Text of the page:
• i.e. the wiring will all be exposed. It will be neatly wire-stapled to the side of the studs.
  • Is there anything glaringly obvious that I've missed?

  • Max 53% conduit fill for elliptical 12/2 UF cable measuring .195x.415 would require minimum 3/4" PVC, and you could never pull more. Much easier to pull 3@#12 THWN into conduit that you could pull 4 wires and double capacity using a MWBC. – NoSparksPlease Jul 1 at 20:35
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Your setup seems very well thought-out. You’ve done your homework and gotten 99% of it correct IMO.

12 or 14 AWG THHN/THWN-2 wire (white, black, green) or 14/2 UF-B (which I already have, but may not have enough of)

Cost difference in UF 12 vs 14 is enough to care about. Cost difference in THHN 12 vs 14 is not significant.

UF in conduit is usually a bad idea. It requires much larger conduit because of its fine aspect ratio (thin but wide), and it’s stiff as all getout compared to stranded THWN. This would be such a cakewalk in THHN.

The only gotcha with THHN is the conduit must be continuous with junction boxes at the start and end of the THHN.

Minimum conduit size will be 1/2” for THHN, and 3/4” for UF. (Did I mention UF makes you use exceedingly large conduit)?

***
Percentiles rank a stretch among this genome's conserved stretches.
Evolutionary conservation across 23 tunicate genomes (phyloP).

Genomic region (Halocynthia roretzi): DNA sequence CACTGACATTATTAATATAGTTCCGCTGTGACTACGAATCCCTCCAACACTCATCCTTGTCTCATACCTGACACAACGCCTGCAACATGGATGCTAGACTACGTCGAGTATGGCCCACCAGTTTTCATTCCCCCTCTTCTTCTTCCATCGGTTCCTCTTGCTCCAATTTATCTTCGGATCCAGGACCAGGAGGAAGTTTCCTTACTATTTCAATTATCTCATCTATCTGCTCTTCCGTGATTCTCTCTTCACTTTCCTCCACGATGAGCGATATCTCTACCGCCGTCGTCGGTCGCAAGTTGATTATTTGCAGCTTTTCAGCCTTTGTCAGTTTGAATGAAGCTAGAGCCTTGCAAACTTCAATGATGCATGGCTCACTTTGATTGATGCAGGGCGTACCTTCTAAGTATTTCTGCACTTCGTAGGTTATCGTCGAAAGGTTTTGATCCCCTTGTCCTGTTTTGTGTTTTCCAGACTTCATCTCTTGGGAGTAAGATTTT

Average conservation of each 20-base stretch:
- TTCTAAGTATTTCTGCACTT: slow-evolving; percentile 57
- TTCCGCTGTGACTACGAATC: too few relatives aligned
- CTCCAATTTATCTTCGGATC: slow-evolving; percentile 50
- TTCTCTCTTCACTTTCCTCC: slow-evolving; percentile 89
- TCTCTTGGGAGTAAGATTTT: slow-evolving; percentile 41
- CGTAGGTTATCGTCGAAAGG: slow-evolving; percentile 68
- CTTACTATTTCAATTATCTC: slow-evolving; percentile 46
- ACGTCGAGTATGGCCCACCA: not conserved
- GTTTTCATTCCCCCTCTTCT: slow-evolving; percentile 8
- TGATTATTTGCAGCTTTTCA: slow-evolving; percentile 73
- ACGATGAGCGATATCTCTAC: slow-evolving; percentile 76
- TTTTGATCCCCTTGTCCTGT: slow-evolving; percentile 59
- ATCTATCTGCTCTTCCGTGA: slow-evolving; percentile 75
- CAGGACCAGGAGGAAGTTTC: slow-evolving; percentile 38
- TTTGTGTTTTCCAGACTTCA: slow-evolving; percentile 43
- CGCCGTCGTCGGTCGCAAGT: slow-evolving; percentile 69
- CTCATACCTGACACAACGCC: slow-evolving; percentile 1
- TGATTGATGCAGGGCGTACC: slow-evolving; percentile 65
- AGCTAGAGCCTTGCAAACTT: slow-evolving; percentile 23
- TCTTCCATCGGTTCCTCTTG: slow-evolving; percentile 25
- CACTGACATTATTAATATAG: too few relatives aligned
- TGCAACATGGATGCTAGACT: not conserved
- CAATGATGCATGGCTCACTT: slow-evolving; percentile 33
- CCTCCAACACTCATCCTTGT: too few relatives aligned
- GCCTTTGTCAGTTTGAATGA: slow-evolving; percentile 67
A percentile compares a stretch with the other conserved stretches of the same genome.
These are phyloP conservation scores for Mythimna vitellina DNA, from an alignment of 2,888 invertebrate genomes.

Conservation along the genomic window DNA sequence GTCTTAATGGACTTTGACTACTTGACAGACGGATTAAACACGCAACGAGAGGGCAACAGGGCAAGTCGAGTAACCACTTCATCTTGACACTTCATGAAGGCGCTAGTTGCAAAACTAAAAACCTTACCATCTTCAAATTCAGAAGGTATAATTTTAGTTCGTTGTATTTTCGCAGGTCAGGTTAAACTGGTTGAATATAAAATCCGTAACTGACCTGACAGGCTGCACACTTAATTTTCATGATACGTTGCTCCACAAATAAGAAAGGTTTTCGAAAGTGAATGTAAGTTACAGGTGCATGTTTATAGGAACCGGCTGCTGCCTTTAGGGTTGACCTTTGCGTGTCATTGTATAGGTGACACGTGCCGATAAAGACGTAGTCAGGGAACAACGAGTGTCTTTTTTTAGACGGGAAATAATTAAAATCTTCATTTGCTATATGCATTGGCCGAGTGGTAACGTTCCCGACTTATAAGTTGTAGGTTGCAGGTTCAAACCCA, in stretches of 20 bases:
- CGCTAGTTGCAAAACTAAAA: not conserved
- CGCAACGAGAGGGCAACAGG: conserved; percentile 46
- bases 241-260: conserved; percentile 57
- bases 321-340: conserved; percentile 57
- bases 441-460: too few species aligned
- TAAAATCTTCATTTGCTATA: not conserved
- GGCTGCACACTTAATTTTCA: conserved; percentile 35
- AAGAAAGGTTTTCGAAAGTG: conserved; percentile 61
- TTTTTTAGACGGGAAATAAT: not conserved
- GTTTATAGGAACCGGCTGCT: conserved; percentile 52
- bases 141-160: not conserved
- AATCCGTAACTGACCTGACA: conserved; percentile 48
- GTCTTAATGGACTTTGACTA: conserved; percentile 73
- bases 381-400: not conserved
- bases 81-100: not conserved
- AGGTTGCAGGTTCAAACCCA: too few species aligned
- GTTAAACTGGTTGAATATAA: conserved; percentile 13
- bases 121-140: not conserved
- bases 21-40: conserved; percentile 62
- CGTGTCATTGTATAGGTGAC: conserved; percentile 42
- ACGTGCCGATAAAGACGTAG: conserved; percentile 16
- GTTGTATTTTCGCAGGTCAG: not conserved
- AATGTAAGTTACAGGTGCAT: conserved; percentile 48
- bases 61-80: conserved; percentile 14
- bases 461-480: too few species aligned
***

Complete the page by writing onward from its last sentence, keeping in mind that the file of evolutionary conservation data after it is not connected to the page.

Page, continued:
No planned usage beyond possibly running a small heater for short periods in the late-fall/early-spring.

Well any portable heater will be 1500W because that’s the UL limit. But if you say possibly that knocks it down to 900W, and if you say “for short periods” that knocks it down to 400W — just kidding, provisioning does not work that way.

I would say you should expect and plan for one 1500W load. That with the lights makes a strong case for a 20A circuit vs 15.

If the potential draw over the proposed distances would be too great for any additional loads, I'll nix it.

Your length sounds like about 80’. If you are running 80% of circuit capacity, you’ll be somewhat shy of 3% voltage drop. If you ran at breaker trip, you’ll be around 3%, maybe just a tick over. You won’t have to worry about voltage drop; the breaker will not let you have a problem there.

This gives the capacity to easily pull another circuit to the shed should the need ever arise...

Negative, Ghost Rider. You can only have one circuit to an outbuilding. There are a few exceptions: